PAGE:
Escort West was made by John Wayne’s Batjac company, and Duke brought to the project the best ever Army unit you could wish for: Troopers Harry Carey Jr., Leo Gordon and Ken Curtis were commanded by Corporal Slim Pickens and Lt. Noah Beery Jr. Beat that. Only Ben Johnson was missing – he was busy being a Captain in UA’s Fort Bowie - though Dobe’s character was called Travis in a sort of homage-cum-in-joke.
 
I wouldn't say he was on a rampage but that's posters for you
 
It was co-written by Leo Gordon. As well as being one of the best Western heavies ever, Leo also penned quite a few big- and small-screen oaters (mostly small) and very competent they were too. His co-writer was Fred Hartsook, who had done the screenplay for the Joel McCrea Western Gunsight Ridge the year before, for the same director.
 
Leo Gordon gets the drop on Vic. Well, Leo wrote it so he could do what he wanted.
 
This director was Francis D Lyon. He was no John Ford, I fear. He was an editor (his first Western work was editing Red River, no less, so respect) who turned his hand to directing and later did a solid job on Disney’s The Great Locomotive Chase. Towards the end he did TV work, especially Laramie and Tales of Wells Fargo episodes. He did reasonably well on Escort West, it must be said, though struggled to manage pace and tension.
 
Francis D Lyon
 
It’s the story of an ex-Reb captain (Mature) who rather cheekily goes by the name of Lassiter. It’s Nevada, 1865, just after the end of the Civil War, and after the death of his wife, Lassiter is taking his daughter of maybe twelve or thirteen, Abbey (Reba Waters), to Oregon to start a new life. They encounter a mix of kind welcomes and ugly scorn. They meet up with Capt. Poole (William Ching, at the end of his slightly less than stellar career) who is escorting two posh dames to Oregon too. These are the sisters Beth and Martha, who are different. Beth (Elaine Stewart, often a vamp or temptress but here demure and sweet) is polite, gentle and kind, while Martha (Faith Domergue, who curiously insisted that her name be pronounced demure) is a veritable pain in the posterior.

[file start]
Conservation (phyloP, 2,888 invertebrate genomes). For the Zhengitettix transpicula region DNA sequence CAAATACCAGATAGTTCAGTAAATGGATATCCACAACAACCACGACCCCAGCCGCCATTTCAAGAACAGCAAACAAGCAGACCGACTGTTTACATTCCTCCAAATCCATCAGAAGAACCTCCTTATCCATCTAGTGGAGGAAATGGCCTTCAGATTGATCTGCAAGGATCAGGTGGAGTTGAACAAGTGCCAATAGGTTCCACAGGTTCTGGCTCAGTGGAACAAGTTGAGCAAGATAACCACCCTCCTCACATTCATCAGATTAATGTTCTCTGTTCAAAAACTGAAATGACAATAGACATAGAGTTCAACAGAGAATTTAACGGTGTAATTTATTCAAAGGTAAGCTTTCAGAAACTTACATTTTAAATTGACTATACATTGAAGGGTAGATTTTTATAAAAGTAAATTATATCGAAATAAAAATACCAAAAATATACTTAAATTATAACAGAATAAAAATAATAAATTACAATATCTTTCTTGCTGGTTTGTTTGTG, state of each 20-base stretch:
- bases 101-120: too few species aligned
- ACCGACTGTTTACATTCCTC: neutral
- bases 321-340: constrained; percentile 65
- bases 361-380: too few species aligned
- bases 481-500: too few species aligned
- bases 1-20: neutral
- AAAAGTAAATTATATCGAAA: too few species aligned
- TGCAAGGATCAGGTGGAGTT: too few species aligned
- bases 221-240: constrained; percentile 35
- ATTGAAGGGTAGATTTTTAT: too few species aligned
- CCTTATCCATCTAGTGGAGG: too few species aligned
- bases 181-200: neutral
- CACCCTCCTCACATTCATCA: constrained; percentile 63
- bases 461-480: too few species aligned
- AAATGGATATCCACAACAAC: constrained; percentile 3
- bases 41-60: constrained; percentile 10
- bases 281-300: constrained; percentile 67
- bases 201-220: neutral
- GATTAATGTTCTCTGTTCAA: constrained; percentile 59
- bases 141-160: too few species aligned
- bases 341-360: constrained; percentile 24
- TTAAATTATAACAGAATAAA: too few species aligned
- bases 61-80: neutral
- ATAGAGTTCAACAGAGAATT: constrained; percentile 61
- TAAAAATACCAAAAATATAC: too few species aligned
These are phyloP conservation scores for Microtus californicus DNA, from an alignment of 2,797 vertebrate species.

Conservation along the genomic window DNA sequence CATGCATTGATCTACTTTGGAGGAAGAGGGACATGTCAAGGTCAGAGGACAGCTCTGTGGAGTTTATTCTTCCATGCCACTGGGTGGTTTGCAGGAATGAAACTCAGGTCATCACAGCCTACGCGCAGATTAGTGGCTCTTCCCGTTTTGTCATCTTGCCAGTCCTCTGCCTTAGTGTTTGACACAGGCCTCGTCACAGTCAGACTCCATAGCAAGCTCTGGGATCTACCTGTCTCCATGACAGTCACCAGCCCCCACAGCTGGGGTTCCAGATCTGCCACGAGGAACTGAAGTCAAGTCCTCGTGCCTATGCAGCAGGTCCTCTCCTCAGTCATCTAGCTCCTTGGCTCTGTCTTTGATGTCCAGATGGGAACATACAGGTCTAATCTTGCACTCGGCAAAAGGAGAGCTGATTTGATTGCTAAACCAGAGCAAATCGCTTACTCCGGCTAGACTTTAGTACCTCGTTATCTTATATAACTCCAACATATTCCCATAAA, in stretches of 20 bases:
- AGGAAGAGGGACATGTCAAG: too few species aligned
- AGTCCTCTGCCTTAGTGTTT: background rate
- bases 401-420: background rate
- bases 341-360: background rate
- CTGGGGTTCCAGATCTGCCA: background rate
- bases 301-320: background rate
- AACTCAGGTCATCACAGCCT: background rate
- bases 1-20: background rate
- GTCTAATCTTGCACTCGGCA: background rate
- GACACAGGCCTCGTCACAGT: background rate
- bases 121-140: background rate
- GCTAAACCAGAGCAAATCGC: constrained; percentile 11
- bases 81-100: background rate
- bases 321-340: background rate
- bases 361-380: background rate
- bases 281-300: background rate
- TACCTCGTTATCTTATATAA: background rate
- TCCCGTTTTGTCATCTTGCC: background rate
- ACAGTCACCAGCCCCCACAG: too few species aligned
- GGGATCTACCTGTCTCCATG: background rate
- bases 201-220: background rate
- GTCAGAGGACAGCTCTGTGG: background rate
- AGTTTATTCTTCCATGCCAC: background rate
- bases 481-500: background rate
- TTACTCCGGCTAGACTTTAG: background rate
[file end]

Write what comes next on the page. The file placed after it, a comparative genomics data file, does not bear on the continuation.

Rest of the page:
The sisters, Domergue and Stewart
 
Ms. Domergue’s part was a thankless one as she had to be perfectly foul throughout, arrogant, snobbish, foot-stamping and superior. A Howard Hughes, er, protégée, she was supposed to be the new Jane Russell but her career faltered. She descended into B horror pics then TV work. She did a lot of Westerns though and I think she was quite good at the genre. See for example The Duel at Silver Creek, The Great Sioux Uprising or Santa Fe Passage – all admittedly iffy B-Westerns but she isn’t at all bad in them.

We kinda guess right away that Vic’s going to end up escorting Elaine and Faith to safety in hostile terrain and sure enough it turns out to be that good old brave-hero-saves-Eastern-ladies-from-Indians plot. That one goes right back to Fennimore Cooper but was still going strong in 1958, and indeed still is.
 
The oldest plot in the business?
 
There are definitely similarities with Fox's Delmer Daves-directed The Last Wagon of two years before. Francis Lyon was no Delmer Daves though.

The Indians are Modocs, which is a nice change, though they look like standard Apaches from central casting. Their chief is Tago (X-Brands), and Wayne stuntman Chuck Hayward is another. A couple are even real Indians, such as Eddie Little Sky, though not, I am sure, Modoc. They are typical Hollywood Indians, however: threatening renegades whom it is quite OK to shoot down.
 
Our hero comes face to face with the Modoc chief. You are unlikely to have a problem guessing who wins.
 
After Noah Beery, the best actor in the picture is Rex Ingram who plays Nelson, the black mule-skinner who survives the Modocs’ attack which decimates his troop. Lassiter sets his broken leg and he is carried on a travois (it must be hell to act from a travois) as they try to get away (though of course nasty Martha suggests leaving him behind). Later he sacrifices himself nobly to save the others, taking a pesky Modoc with him, though. Ingram had famously been Jim to Mickey Rooney’s Huck Finn but he only did this and one other Western. Pity.
 
Rex Ingram, very good
 
There’s a moving bit of business with a cigar tin, and the cigar tin then becomes a handy bomb. If you watch the movie you’ll see what I mean.

L Gordon and K Curtis turn out to be bad guys (Leo, obviously) so Lassiter has to combat them too, as if a band of Modocs were not enough. But he bravely comes through, you’ll be relieved to hear. There’s a last-reel 1:1 showdown between Lassiter and Tago, as there was bound to be, and a huge rattler comes in handy.
 
Noah Beery, probably the best actor on the set
 
There’s love interest, natch. Beth is kinda engaged to Capt. Poole but she comes to love Lassiter. You may guess the outcome. Martha gets her come-uppance, though in extremis does ‘the right thing’. She’s not mourned by many.

The father/daughter relationship is done well, and Mature is tender towards the young girl. Reba Waters does a good job as the naïve and trusting daughter.